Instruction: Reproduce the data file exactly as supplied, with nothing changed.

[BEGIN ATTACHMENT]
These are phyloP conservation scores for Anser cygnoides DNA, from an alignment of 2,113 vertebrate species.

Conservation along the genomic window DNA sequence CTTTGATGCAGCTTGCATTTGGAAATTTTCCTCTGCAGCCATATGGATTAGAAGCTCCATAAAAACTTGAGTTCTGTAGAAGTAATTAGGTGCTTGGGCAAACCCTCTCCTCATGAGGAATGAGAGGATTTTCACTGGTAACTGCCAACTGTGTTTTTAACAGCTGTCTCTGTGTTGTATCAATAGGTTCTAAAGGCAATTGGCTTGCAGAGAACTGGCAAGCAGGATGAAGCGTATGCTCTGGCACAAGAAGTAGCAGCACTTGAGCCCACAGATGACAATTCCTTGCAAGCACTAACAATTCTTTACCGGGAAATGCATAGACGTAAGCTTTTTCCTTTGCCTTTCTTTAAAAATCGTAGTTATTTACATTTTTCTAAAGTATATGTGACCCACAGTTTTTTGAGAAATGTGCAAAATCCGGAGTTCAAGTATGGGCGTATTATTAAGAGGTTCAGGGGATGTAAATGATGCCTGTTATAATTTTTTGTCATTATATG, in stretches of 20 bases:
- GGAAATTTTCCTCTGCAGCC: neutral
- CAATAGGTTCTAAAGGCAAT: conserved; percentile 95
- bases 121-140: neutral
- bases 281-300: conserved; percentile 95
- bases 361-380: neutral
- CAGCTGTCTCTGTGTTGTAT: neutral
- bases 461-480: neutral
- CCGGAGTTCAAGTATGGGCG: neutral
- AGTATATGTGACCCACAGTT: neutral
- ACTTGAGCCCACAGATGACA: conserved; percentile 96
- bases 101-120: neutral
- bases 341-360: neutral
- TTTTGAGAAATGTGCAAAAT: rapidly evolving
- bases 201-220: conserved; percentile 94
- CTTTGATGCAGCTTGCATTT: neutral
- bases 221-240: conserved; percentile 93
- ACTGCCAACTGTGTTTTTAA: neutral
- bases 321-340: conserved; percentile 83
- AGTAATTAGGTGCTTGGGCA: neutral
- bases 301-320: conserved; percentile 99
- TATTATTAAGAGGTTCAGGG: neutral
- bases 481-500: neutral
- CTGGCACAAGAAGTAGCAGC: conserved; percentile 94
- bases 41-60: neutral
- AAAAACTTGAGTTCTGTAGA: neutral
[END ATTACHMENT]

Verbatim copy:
These are phyloP conservation scores for Anser cygnoides DNA, from an alignment of 2,113 vertebrate species.

Conservation along the genomic window DNA sequence CTTTGATGCAGCTTGCATTTGGAAATTTTCCTCTGCAGCCATATGGATTAGAAGCTCCATAAAAACTTGAGTTCTGTAGAAGTAATTAGGTGCTTGGGCAAACCCTCTCCTCATGAGGAATGAGAGGATTTTCACTGGTAACTGCCAACTGTGTTTTTAACAGCTGTCTCTGTGTTGTATCAATAGGTTCTAAAGGCAATTGGCTTGCAGAGAACTGGCAAGCAGGATGAAGCGTATGCTCTGGCACAAGAAGTAGCAGCACTTGAGCCCACAGATGACAATTCCTTGCAAGCACTAACAATTCTTTACCGGGAAATGCATAGACGTAAGCTTTTTCCTTTGCCTTTCTTTAAAAATCGTAGTTATTTACATTTTTCTAAAGTATATGTGACCCACAGTTTTTTGAGAAATGTGCAAAATCCGGAGTTCAAGTATGGGCGTATTATTAAGAGGTTCAGGGGATGTAAATGATGCCTGTTATAATTTTTTGTCATTATATG, in stretches of 20 bases:
- GGAAATTTTCCTCTGCAGCC: neutral
- CAATAGGTTCTAAAGGCAAT: conserved; percentile 95
- bases 121-140: neutral
- bases 281-300: conserved; percentile 95
- bases 361-380: neutral
- CAGCTGTCTCTGTGTTGTAT: neutral
- bases 461-480: neutral
- CCGGAGTTCAAGTATGGGCG: neutral
- AGTATATGTGACCCACAGTT: neutral
- ACTTGAGCCCACAGATGACA: conserved; percentile 96
- bases 101-120: neutral
- bases 341-360: neutral
- TTTTGAGAAATGTGCAAAAT: rapidly evolving
- bases 201-220: conserved; percentile 94
- CTTTGATGCAGCTTGCATTT: neutral
- bases 221-240: conserved; percentile 93
- ACTGCCAACTGTGTTTTTAA: neutral
- bases 321-340: conserved; percentile 83
- AGTAATTAGGTGCTTGGGCA: neutral
- bases 301-320: conserved; percentile 99
- TATTATTAAGAGGTTCAGGG: neutral
- bases 481-500: neutral
- CTGGCACAAGAAGTAGCAGC: conserved; percentile 94
- bases 41-60: neutral
- AAAAACTTGAGTTCTGTAGA: neutral